It also looks like a painting to me.

It reflects the meadow turning brown, and the beautiful barns.

So I've offered to put it up for sale, it will cost $130 plus shipping and will be printed on rag or archival paper, signed and unframed, an open edition.

This farm  captures this beautiful country side I live in, the sweeping hills, the old white farmhouse, the big red barns. This time, my Archomat Art Lens focused on the barns instead of the house,  and I got the dreamy, magical and other worldy quality I was hoping for, and which I was able to capture in the Blue Heron photographs.

If you are interested in this photo – the prints will be 81/2 by 16, on Canson rag paper, you can contact Maria at [email protected] She is handling the photo sales. I'm hoping it will also be on sale at the Open House. I think this photograph is special.

An earlier post listed a lower price and a smaller print, but a printing expert told me the photo needed to be larger to look it's best, so the price will be $130 plus shipping and the size will be two inches larger, 8 1/2 x 16.

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Portrait: My Friend Scott. Tired Eyes Smiling.

Tired, Smiling Eyes

If I want to see my friend Scott, there are three ways to do it. I can go to the Round House Bakery while he is baking bread; I can go to the Round House Cafe on Friday night and order pizza, or I can go to the Farmer's Market on Sunday where he is usually setting up his wood-friend pizza often.

Scott works every day of the week, and when he is baking,  he's teaching Tai Chi, cooking in the cafe, or tending to the grounds at his Pompanuck Farm, all of which he runs with his wife Lisa. Once in awhile, we try and get together for dinner, but he usually falls asleep on his couch at hime before dinner time.

Sometimes, he goes to sleep if we do meet.

I can't begrudge Scott his fatigue or inaccessibility, he works all of the time, running a family restaurant or cafe is  grueling, eternal, and sometimes thankless work. Scott is passionate about the food he serves, and there are no short cuts in the cafe, or in his life.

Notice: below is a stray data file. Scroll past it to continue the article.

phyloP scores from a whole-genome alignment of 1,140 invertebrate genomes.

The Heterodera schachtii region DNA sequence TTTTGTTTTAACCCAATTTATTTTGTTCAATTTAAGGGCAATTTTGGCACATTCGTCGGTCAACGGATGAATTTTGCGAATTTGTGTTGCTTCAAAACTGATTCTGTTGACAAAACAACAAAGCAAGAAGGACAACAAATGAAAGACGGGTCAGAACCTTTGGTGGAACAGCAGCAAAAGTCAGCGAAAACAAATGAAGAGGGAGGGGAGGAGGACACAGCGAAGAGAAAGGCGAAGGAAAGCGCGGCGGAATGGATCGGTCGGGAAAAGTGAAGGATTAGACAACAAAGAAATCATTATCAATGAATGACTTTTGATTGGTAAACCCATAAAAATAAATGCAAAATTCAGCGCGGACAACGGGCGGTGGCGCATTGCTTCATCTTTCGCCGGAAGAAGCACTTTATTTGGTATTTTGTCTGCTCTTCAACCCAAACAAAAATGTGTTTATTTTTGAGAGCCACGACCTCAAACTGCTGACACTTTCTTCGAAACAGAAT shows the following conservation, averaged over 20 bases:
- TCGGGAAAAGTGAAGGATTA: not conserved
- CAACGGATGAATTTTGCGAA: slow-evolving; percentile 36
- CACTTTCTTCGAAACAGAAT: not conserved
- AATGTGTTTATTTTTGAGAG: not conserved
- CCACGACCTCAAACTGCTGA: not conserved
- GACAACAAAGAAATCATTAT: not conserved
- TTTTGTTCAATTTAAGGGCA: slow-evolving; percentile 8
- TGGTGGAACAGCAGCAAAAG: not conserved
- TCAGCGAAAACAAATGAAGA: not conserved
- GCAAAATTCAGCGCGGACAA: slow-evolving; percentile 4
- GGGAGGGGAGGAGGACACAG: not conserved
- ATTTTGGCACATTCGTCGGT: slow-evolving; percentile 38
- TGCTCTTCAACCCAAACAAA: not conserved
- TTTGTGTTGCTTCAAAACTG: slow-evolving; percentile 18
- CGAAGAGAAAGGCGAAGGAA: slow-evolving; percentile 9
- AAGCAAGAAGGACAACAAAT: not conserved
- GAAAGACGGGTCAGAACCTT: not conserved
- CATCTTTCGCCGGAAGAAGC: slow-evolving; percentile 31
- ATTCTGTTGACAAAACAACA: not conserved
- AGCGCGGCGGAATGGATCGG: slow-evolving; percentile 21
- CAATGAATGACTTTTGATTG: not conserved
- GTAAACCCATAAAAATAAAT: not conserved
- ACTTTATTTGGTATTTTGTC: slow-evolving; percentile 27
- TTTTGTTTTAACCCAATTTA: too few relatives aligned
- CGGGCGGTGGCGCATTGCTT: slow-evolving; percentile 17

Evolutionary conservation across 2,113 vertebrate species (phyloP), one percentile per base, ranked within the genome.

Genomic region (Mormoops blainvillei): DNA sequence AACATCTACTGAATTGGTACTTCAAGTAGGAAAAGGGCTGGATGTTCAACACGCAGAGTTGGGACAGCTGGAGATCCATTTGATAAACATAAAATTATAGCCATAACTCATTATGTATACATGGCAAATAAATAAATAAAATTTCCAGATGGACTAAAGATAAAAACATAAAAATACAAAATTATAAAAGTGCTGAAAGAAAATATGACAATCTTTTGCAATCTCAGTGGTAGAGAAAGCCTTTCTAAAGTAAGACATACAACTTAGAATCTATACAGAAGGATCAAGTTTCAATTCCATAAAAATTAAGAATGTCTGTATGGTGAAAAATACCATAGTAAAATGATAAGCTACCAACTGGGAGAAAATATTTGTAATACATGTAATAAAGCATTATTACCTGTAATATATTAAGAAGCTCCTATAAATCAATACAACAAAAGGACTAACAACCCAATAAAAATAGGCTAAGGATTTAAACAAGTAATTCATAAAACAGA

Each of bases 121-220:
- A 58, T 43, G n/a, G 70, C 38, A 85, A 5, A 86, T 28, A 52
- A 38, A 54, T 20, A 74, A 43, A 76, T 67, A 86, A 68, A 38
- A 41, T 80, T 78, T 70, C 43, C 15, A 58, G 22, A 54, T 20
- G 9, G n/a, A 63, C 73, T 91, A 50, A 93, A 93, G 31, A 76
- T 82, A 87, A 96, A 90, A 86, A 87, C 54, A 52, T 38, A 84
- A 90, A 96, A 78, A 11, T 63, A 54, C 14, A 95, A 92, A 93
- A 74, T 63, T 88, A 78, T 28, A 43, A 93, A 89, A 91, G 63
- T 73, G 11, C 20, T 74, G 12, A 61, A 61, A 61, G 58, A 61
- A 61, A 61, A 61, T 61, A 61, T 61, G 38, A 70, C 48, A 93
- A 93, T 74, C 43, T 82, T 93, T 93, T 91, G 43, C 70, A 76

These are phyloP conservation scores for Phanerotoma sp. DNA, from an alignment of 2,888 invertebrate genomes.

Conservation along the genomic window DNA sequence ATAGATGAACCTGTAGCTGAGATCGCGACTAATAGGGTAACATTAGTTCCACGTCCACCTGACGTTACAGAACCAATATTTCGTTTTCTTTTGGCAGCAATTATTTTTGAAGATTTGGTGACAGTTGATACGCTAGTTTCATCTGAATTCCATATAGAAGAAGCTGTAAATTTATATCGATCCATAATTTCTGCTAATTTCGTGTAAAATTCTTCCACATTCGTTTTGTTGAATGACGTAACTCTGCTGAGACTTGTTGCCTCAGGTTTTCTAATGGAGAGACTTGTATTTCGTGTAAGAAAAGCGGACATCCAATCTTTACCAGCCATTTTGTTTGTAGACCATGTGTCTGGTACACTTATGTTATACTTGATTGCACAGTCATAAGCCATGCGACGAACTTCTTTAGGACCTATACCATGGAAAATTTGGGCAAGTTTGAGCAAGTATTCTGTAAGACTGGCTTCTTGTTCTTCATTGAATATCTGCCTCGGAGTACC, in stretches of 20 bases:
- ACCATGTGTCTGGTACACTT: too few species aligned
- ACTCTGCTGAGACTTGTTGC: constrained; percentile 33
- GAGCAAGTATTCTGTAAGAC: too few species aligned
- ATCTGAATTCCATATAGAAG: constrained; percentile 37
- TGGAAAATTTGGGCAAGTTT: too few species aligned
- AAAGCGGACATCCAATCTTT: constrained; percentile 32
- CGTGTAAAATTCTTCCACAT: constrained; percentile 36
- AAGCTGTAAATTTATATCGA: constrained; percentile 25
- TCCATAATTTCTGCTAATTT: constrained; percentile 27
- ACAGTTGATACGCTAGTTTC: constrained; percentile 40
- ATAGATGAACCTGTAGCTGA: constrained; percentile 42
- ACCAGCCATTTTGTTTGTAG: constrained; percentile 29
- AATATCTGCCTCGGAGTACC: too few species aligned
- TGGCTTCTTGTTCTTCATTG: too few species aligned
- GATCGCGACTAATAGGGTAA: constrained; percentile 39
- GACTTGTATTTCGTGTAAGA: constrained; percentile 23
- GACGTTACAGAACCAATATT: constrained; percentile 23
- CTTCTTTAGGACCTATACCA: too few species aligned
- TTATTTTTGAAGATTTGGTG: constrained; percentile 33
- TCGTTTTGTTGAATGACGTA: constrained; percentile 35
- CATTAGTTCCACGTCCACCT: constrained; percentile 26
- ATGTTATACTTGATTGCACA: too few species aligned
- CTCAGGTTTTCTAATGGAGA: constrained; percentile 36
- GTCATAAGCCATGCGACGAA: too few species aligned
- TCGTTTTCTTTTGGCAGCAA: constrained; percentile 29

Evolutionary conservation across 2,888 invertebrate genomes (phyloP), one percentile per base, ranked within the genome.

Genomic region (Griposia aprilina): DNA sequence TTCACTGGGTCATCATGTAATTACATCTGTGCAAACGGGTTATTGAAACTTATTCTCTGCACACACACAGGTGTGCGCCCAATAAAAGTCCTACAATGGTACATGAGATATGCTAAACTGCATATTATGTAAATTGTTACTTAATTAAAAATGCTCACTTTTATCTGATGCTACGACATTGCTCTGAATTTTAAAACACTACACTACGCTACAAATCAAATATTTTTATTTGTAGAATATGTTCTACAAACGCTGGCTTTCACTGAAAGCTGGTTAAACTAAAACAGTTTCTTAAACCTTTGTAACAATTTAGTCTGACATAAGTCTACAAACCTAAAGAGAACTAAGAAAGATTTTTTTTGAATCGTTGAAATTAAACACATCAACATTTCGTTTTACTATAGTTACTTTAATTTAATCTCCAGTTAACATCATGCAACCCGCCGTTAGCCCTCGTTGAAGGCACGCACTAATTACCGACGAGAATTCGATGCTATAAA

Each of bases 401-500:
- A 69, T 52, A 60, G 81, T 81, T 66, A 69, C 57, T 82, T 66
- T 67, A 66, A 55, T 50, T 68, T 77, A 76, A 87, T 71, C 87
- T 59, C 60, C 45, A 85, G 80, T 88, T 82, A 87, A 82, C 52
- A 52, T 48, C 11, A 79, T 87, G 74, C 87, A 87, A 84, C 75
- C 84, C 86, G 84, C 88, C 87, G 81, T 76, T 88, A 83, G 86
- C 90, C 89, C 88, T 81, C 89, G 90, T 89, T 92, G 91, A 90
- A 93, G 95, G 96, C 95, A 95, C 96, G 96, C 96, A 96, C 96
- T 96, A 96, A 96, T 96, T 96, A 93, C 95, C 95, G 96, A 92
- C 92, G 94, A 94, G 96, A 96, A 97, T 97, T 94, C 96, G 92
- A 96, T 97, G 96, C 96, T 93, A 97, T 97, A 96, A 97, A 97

Scott and me too, I think, suffer from the male habit of rarely leaving room in our lives for friendship. I talked about this a lot with my friend Paul Moshimer, he told me we had great things ahead of us in our friendship, and then he took his own life. I am still trying to understand it.

I do worry about Scott, but I am not his mother or wife. His face is a smiling face, full of smile wrinkles. But lately, it is a tired smiling face, and today I think I captured the duality in his eyes, genial and open, but nearly exhausted.

He loves what he does, and is determined to make his cafe work, he has been through seven levels of Hell to get this far, and he won't quit until he makes it or goes down in a blaze of glory.

Scott's birthday was last week, and I've been trying to give him his present ever since, I'm hoping for Tuesday or Wednesday.

When we do see each other – sometimes he pops into the farmhouse to say hello for a few minutes en route somewhere – it is always a pleasure. I feel very connected to Scott, we trust one another and are honest with each other. I have very few friends, my own fault,  I was not able to do it for much of my life. This is a keeper,I think.

I like this photo of Scott, I believe the best portraits are of people you love.

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Long Days Farm, The Farmer’s Market

Long Days Farm

I love the Long Days Farm stand at the farmer's market in my town of Cambridge, N.Y., which is open on Sundays, at least for a few more weeks. Anne, Edwin's daughter helped him to design the farm, which grows all kinds of vegetables and specializes in different forms of garlic.

The displays are so enticing I bought a sample bag of garlic and will start trying it out tonight, on a vegetable casserole, and maybe on some fish. I've never seen vegetables look so inviting. I took the photograph with my Archomat Art Lens.